Over the Fourth of July this year, one man’s dream of success as a musician took off like a firework.
Pardon the clichés, but they feel appropriate when discussing 23-year-old Steve Grand’s sudden rise to popularity. Thanks to the viral success of the video to his song “All-American Boy,” including a BuzzFeed article titled “Meet the First Openly Gay Male Country Star” (though Grand doesn’t necessarily consider himself a country artist, and there are other openly gay male country artists), “All-American Boy” kept the Internet abuzz over the holiday weekend. Appearances on CNN and Good Morning America soon followed.
Now, Grand is making his Atlanta debut during Atlanta Pride on Saturday, Oct. 12. Before his appearance, I spoke with Grand about the success of “All-American Boy,” his follow-up to the song, and much more.
It’s been a few months now since “All-American Boy” took the Internet by storm. How have you been handling reaction to the song since it blew up?
It’s been amazing. I’m very grateful to the people who have passed it around and made it so successful. I’m grateful to have an audience now – people who have put their trust in me. That’s been the most amazing part of this. Now I’m playing at a lot more shows all over the country, so that’s been amazing. I’ve always dreamed of doing that, so now I’m getting to live out that dream.
You just released another song a few weeks ago called “Stay.” Why did you go with this song as your follow-up to “All-American Boy”?
Well, I kind of felt that sonically, it fit, and also I felt it was a good departure. It still fits in with the musicality of “All-American Boy,” but the tone is very different. It’s a lot happier. It’s a lot more upbeat. It’s a lot more fun, and I wanted to do something fun, even though we were going into fall. And the message of “stay with me,” it’s a message to the people that were affected by “All-American Boy.” It’s a message to them to stay with me.
“All-American Boy” struck a chord with so many people, in large part because of the unrequited feelings shown in the video. Was that based on anything you’ve dealt with personally?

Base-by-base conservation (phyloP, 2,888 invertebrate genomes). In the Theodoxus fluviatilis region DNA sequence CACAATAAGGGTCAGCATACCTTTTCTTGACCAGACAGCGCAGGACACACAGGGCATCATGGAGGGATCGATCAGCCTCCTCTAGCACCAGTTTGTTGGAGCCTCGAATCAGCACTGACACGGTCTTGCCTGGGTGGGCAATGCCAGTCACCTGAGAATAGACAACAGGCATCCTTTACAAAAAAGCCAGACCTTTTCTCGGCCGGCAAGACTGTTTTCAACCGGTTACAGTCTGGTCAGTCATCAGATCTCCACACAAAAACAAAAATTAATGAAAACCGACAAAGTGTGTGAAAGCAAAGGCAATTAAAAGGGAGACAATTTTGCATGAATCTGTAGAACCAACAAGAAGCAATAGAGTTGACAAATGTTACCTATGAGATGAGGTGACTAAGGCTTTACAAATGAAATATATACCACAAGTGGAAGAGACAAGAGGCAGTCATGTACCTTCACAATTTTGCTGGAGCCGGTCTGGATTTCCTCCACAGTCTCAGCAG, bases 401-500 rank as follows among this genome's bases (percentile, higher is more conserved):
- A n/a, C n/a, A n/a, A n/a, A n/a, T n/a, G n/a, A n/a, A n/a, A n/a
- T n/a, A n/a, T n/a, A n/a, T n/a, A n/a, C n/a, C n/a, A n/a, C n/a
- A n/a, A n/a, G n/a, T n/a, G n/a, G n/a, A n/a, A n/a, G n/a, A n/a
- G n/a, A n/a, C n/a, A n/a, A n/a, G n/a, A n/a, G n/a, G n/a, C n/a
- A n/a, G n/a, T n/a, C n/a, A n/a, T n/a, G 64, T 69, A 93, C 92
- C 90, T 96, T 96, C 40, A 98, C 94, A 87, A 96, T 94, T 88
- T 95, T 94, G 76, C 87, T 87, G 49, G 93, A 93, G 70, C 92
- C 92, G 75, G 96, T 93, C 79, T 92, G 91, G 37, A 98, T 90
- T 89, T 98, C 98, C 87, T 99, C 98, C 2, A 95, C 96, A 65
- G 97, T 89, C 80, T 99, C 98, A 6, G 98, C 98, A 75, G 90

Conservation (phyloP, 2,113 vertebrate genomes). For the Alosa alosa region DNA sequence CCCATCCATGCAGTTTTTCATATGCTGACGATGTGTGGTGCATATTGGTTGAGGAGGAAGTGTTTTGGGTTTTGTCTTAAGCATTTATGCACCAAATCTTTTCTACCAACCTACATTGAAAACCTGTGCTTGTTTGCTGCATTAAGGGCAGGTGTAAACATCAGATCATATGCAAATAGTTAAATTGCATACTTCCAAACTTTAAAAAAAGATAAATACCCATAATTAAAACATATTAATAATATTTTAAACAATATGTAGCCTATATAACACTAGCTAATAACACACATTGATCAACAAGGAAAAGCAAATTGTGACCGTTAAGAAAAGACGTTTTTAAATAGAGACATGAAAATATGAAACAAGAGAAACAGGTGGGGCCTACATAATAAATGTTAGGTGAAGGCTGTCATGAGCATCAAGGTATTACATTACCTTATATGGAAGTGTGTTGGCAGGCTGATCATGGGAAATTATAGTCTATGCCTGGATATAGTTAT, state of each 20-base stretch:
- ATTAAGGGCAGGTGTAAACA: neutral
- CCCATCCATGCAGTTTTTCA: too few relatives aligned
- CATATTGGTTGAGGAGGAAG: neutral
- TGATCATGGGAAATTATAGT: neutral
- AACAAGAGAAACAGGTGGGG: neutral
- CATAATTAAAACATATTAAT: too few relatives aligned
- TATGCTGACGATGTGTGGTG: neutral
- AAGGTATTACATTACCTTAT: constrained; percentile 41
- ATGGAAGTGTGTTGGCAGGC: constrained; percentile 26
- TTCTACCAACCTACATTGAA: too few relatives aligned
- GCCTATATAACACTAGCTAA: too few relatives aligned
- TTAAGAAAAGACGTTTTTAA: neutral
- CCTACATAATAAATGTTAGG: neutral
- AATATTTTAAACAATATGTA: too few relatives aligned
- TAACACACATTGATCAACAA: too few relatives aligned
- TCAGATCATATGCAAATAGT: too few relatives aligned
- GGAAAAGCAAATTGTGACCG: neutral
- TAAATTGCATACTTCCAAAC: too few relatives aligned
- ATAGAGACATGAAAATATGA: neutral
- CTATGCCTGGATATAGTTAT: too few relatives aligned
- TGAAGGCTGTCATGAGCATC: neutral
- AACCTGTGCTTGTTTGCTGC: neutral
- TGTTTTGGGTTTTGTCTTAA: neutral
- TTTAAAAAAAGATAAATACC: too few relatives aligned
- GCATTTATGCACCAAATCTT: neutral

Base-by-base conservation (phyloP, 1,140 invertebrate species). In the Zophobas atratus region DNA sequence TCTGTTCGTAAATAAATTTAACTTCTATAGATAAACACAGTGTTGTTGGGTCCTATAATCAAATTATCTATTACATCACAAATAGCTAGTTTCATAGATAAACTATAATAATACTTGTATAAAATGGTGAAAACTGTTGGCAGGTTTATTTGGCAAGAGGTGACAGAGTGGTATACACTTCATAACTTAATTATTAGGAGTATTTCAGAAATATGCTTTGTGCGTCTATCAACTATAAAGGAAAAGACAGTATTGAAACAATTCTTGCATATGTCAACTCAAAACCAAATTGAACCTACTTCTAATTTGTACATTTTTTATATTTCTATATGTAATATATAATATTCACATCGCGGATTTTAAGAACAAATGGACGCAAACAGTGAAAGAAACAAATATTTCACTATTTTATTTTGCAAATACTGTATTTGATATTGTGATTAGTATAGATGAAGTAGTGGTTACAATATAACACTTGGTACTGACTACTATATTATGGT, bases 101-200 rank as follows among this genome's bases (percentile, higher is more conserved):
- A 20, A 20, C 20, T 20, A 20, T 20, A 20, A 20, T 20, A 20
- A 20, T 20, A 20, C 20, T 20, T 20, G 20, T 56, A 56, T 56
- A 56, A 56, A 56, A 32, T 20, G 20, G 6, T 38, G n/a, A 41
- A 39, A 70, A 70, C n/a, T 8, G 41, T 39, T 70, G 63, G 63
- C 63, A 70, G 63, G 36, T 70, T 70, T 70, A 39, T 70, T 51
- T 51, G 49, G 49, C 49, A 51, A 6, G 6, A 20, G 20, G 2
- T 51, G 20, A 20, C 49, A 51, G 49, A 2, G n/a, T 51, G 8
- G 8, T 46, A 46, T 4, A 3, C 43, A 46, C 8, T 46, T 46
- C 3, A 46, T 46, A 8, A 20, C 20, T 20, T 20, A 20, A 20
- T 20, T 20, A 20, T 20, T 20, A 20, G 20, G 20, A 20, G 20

Oh yeah, definitely. Ever since I was a 13-year-old boy, I’d been crushing on someone. I grew up in a predominantly heterosexual world. People were just not visible in my world growing up, and I’m sure that a lot of us can relate to that – especially in the days before the Internet, and especially those of us who grew up in smaller towns or not in an urban environment. I’ve felt that a thousand times, falling for somebody you can’t have. And I don’t think it’s exclusive to the gay community. I think that it’s a universal story. We’ve all felt that at some point – falling for someone we can’t have.
You’re coming to town for Atlanta Pride, and I know you’ve struggled in the past with accepting your sexuality. So for you, what does Pride mean to you?
Well, I remember my first Pride. I was 19, and I had struggled with my sexuality for years before. I was not really accepting of it. I wanted to change, and it took me years to finally accept that this is who I was, and that this is not a bad thing. So I had to completely reshape the way I looked at life and the way I saw myself, and reshape my life and my understanding of the world and people. So Pride has always been a very triumphant time for me. Like I said, I’ll never forget my first Pride. I was 19, it was in Chicago, and it was just amazing to see everybody out and everyone being crazy and celebrating, and everyone was so nice to each other. Everyone’s there to celebrate our differences, big or small. It’s what unites us all. It’s a very beautiful thing. And a lot of people have a lot of different opinions about it, particularly outsiders to the community, but I think Pride is a beautiful thing.
Speaking of Pride, what are you planning on doing at your performance?
I definitely plan on playing the songs I’ve released, some covers, and some songs that I have yet to release.
What are your plans for releasing more music? Are there new singles or an album in the works?